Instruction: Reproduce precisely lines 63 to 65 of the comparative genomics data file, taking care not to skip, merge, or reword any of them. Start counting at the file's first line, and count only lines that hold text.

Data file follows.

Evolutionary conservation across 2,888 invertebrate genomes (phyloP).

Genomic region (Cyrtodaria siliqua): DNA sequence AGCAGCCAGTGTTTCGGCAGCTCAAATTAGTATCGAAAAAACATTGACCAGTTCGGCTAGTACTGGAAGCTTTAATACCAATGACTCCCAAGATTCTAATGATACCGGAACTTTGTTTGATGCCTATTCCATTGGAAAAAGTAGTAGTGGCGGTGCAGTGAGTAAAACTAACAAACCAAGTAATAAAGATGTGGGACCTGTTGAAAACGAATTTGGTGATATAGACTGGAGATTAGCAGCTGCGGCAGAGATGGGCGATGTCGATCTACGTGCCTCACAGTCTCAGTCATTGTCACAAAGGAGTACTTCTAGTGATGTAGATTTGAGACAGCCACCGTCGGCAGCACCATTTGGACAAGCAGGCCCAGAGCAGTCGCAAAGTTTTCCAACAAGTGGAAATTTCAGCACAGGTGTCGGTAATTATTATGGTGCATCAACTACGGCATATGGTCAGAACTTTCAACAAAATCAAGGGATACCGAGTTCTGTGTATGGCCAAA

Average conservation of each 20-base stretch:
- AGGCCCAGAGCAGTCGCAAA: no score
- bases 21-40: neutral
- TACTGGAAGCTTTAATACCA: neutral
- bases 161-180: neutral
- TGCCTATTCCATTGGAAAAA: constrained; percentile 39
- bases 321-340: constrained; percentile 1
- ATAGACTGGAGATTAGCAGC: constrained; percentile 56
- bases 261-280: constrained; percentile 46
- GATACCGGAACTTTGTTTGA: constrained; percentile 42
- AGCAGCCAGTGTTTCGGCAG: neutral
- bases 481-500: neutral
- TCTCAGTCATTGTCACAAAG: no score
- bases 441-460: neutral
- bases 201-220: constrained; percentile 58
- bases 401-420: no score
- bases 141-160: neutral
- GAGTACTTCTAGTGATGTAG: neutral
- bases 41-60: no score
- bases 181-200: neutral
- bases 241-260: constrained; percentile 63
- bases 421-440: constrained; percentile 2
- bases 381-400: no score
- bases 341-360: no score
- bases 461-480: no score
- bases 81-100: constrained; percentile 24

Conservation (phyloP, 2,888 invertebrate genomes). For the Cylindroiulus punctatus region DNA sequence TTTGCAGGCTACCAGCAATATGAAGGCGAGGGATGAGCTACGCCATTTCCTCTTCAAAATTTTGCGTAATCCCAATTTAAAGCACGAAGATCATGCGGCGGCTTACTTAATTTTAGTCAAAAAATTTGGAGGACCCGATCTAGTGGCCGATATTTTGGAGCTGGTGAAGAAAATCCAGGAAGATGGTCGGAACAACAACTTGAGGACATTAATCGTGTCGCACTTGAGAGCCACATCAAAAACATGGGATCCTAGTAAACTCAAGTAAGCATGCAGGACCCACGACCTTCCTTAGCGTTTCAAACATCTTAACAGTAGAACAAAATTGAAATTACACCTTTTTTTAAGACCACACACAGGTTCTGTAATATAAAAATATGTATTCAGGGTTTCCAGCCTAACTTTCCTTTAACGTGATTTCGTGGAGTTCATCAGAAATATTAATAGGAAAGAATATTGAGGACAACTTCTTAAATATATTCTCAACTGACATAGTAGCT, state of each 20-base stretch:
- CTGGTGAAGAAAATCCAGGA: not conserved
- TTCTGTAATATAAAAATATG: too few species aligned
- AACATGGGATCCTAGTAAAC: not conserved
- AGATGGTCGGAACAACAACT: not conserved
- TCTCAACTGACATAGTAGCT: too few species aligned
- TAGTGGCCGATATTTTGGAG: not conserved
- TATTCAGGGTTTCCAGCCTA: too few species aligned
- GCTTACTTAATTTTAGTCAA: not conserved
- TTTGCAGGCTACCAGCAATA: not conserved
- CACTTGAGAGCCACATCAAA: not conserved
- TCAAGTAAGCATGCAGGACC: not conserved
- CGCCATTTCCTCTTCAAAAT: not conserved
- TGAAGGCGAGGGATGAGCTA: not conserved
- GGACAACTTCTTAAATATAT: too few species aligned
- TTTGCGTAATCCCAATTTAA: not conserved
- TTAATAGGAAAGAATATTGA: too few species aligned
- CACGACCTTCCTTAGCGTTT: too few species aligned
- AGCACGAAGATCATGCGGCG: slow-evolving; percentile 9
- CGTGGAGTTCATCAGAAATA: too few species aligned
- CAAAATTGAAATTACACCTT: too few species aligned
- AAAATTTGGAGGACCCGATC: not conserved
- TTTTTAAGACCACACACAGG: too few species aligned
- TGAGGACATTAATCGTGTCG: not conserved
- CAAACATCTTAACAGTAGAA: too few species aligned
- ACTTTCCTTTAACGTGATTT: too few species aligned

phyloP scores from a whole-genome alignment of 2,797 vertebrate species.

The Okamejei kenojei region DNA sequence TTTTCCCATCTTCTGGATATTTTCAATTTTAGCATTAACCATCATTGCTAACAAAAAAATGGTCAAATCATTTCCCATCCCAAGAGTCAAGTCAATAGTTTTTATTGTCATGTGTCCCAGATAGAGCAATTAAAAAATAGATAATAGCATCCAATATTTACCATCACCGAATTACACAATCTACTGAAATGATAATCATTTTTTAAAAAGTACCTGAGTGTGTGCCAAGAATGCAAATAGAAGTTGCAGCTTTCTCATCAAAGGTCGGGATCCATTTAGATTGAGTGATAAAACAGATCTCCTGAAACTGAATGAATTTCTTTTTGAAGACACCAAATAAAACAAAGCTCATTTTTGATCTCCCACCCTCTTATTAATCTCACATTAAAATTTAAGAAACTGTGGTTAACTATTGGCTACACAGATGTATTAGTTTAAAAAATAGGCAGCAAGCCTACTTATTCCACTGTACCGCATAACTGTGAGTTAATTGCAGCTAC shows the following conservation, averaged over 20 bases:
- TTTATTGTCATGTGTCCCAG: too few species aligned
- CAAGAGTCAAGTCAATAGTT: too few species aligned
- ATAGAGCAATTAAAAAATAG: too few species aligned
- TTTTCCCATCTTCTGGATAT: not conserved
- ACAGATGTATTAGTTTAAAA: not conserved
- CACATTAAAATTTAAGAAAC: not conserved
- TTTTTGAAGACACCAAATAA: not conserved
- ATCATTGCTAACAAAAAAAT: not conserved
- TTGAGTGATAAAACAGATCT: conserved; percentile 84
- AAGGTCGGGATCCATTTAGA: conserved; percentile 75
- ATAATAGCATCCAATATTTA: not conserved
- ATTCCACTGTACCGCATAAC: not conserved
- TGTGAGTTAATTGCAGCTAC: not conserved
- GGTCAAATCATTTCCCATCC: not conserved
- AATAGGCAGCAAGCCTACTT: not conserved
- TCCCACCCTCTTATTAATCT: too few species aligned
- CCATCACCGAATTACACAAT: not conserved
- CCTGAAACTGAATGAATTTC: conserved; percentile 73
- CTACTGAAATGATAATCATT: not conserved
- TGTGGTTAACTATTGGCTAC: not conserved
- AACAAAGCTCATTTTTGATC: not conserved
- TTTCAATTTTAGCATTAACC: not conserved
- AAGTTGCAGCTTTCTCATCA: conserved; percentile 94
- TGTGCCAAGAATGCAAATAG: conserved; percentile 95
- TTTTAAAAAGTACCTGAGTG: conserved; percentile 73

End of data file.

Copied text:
- TTTTTGAAGACACCAAATAA: not conserved
- ATCATTGCTAACAAAAAAAT: not conserved
- TTGAGTGATAAAACAGATCT: conserved; percentile 84